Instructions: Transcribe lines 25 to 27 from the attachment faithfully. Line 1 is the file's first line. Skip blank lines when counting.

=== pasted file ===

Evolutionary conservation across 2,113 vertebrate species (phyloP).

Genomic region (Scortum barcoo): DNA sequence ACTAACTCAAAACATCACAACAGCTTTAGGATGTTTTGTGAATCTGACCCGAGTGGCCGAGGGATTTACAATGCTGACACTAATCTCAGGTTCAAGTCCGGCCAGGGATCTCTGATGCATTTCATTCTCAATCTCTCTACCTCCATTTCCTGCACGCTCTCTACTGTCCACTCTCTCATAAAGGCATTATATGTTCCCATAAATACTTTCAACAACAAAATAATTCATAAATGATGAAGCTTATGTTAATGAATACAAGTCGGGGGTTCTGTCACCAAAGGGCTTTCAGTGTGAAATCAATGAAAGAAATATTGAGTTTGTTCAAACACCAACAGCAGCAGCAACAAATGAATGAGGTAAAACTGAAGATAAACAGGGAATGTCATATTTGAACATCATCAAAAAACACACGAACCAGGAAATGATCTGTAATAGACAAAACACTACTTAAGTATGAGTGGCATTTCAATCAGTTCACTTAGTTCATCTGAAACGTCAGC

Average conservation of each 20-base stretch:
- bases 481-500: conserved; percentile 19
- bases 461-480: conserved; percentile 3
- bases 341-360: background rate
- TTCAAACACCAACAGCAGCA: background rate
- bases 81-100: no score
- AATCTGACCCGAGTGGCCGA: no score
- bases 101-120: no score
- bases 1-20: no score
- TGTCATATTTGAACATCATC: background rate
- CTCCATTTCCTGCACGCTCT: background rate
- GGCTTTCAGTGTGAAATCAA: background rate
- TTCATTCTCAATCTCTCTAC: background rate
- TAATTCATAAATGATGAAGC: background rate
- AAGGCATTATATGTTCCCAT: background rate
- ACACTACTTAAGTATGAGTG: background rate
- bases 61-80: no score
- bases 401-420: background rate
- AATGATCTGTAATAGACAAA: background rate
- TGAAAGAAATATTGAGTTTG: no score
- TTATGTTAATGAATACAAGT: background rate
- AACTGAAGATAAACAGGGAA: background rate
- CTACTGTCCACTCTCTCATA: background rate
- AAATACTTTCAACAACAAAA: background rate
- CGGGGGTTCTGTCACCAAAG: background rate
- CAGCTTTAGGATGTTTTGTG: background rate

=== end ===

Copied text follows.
- CTACTGTCCACTCTCTCATA: background rate
- AAATACTTTCAACAACAAAA: background rate
- CGGGGGTTCTGTCACCAAAG: background rate